In my role as an APC assessor, I have found there are many common errors that are made when submitting a report for a submission for APC, when marked against the marking criteria.
A common difficulty I have noted is in regards to testing too much (“over-testing”) or not testing enough. Examples of this could be:
- administering (or not administering) the alternative phonological awareness assessments on the CTOPP 2;
- administering other subtests of the TOMAL 2, in addition to the Attention and Concentration Index (ACI);
- not administering the copy best/ fast and alphabet sections of the DASH.
This is all part of marking criterion 4 which states:
Age-appropriate assessment materials have been chosen to cover all core components as relevant to the SpLD(s) under consideration …
To administer or not to administer (the alternative phonological awareness subtests)? That is the question!
It may be that, despite average phonological awareness core subtest scores, difficulties are evident elsewhere. For example, in the background information, qualitative observations or in the attainment tests. In these cases, it can be of benefit to administer the supplementary phonological awareness subtests. This can (as the manual says) “yield much useful information about a person’s strengths and weaknesses”, providing us with further information and strengthening a potential diagnosis.
It is possible, in the core subtests, that an individual’s difficulties can be masked by the successful use of other abilities (such as logic and prediction, dare I say guessing?), or the positive impact of powerful interventions during earlier schooling. These abilities are not available when blending and segmenting non-words; in the supplementary tests there is less scope for using these strategies as the words are unknown.
In these cases, I would explain why this additional testing was carried out, e.g. Due to their reported difficulties in this area, further phonological awareness testing was carried out to investigate in more depth.
If the core phonological awareness subtests demonstrate below average scores, I think that to administer the alternative subtests may well be over-testing as you already have enough information.
Other subtests of TOMAL 2
SASC guidance asks us to report on working memory. One way this can be assessed is via the ACI Index in the TOMAL 2 (other assessments are available 🙂 ) Therefore, we have to be careful when adding additional testing from the TOMAL 2 that is not related to working memory (even though it potentially provides very good information). The essential tests we have to administer are already very comprehensive. We have to be mindful of the fatiguing effects of over-testing and the impact of this on the reliability of the results. This is not to say other tests cannot be used, but they need to be justified.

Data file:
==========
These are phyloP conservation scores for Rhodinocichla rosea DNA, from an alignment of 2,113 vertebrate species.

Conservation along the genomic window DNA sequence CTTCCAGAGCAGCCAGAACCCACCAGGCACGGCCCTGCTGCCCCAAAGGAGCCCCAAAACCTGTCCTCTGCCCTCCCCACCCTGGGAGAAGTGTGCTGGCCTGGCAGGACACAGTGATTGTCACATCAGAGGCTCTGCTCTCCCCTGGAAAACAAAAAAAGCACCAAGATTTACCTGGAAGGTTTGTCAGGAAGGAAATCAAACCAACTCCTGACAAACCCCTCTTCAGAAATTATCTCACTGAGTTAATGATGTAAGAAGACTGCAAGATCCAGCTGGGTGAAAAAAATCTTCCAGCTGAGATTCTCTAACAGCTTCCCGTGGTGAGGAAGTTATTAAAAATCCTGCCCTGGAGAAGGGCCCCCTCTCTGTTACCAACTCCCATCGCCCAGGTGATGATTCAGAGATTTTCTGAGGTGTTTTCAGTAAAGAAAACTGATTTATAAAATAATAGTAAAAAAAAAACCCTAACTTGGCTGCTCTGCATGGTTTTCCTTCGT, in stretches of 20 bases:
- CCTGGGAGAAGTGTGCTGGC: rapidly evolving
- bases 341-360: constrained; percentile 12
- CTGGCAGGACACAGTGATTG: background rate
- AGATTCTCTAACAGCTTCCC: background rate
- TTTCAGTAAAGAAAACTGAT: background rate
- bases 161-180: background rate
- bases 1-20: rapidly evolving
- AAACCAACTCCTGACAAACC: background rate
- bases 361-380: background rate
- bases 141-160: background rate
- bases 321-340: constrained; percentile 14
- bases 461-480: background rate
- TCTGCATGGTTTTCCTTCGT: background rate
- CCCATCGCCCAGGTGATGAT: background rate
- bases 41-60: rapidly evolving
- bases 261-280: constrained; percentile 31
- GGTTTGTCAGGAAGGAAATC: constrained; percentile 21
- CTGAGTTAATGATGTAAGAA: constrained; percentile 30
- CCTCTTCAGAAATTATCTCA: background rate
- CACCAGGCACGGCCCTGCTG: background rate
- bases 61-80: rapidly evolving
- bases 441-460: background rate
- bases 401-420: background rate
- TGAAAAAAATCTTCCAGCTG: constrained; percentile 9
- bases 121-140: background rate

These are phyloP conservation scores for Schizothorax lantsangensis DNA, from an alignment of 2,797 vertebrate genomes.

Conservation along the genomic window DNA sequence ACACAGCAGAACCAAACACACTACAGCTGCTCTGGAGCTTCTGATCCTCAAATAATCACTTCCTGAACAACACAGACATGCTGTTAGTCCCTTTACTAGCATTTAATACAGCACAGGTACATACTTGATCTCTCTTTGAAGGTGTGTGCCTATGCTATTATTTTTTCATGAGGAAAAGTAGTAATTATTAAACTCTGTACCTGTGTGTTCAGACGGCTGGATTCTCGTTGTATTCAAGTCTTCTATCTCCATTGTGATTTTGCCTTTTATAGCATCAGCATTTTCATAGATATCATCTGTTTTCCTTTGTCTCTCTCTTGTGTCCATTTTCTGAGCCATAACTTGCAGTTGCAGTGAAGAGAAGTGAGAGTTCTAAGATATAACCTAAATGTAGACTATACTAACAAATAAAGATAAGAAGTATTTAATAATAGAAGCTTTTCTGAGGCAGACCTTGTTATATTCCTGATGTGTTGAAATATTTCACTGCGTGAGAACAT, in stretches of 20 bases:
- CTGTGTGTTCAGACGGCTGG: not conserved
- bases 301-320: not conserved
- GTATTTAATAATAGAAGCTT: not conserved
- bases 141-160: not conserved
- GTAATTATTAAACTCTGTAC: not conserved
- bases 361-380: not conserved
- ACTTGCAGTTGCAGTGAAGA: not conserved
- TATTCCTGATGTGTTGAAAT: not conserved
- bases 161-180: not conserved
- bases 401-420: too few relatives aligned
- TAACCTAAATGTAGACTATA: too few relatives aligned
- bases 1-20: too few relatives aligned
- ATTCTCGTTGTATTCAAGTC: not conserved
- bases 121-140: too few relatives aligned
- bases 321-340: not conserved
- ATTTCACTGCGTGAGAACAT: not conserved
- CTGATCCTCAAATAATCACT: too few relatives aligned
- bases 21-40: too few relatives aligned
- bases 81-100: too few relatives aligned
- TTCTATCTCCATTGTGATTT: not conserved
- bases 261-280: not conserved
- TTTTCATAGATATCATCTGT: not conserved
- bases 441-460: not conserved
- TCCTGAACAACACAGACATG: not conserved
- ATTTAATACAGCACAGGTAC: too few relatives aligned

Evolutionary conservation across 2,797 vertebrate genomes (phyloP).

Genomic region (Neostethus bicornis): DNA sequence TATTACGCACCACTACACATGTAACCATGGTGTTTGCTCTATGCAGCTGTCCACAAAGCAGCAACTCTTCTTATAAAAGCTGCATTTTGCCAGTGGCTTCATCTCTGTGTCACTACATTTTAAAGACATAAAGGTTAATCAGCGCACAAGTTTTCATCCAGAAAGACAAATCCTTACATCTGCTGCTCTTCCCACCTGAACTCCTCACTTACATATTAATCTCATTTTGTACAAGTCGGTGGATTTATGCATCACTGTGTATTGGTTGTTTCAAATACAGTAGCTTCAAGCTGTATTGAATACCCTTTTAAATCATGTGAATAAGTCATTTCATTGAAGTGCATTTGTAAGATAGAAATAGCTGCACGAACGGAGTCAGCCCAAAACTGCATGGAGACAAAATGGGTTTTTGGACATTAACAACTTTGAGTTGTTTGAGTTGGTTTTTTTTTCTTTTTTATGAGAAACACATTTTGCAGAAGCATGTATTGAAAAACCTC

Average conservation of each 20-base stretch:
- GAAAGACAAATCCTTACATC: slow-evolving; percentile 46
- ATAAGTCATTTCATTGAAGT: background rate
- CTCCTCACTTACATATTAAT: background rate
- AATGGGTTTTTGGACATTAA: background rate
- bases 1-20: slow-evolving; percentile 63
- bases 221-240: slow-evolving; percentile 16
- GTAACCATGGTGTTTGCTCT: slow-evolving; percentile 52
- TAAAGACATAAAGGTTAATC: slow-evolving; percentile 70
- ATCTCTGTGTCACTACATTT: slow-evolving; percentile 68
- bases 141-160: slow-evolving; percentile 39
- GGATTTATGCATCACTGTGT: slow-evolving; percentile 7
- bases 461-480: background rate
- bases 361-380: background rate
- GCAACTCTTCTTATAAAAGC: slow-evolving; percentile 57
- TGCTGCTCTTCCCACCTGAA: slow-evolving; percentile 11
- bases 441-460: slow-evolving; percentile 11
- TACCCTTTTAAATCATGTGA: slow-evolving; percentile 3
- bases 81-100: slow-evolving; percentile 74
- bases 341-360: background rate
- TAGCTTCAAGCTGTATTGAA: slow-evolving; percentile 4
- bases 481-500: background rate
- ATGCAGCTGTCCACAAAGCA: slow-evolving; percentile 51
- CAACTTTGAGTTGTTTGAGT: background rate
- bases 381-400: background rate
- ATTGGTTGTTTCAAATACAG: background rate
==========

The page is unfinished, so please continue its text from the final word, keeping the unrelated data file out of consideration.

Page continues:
Bearing that in mind, it may be worth considering (but it is absolutely not expected or essential) carrying out the Visual Sequential Memory Subtest. This provides us with a composite score for Sequential Recall Index. If the Manual Imitation score is markedly higher than those of the verbal tasks, it may demonstrate that visual sequential memory is stronger than verbal memory. This provides us with further evidence of a specific weakness with verbal memory (one of the characteristic features of dyslexia), whilst also providing us with a potential strength on which to build.
Again, we would explain why this additional testing was carried out, e.g. further testing was carried out in order to investigate a possible strength with their visual memory and to further evidence a specific weakness with verbal processing, known to be associated with dyslexia.
For a pre-16 report, the SASC guidance tells us a copying task might also be given so that difficulties relating to motor skills and the process of composition can be teased apart. This is especially important if the background information, our own observations and other assessments (e.g. SDMT, Diamonds) have highlighted difficulties with fine-motor skills. If you are using the DASH, then this activity is provided for you and can be used qualitatively if the person is below 9 years of age. It does not need to be a formal assessment as the qualitative observations will provide us with information. If you have the DASH, I would recommend carrying out the 4 core subtests to be sure of covering all core components as relevant to the SpLD, whilst also supporting a possible onward referral for further investigation into motor skills. As the manual explains, “many children with poor fine and gross motor skills also have handwriting difficulties and may perform poorly on the DASH…further investigation will be helpful to quantify and describe their level of performance on a range of motor tasks.”
This will help ensure we are covering some of the core components, whilst not going too far and straying into ‘over-testing’, and will help inform our diagnostic decision. This also forms part of marking criterion 4 in the APC Review Proforma that all SpLD APC awarding bodies are using when reviewing an APC (The Dyslexia Guild, BDA and PATOSS).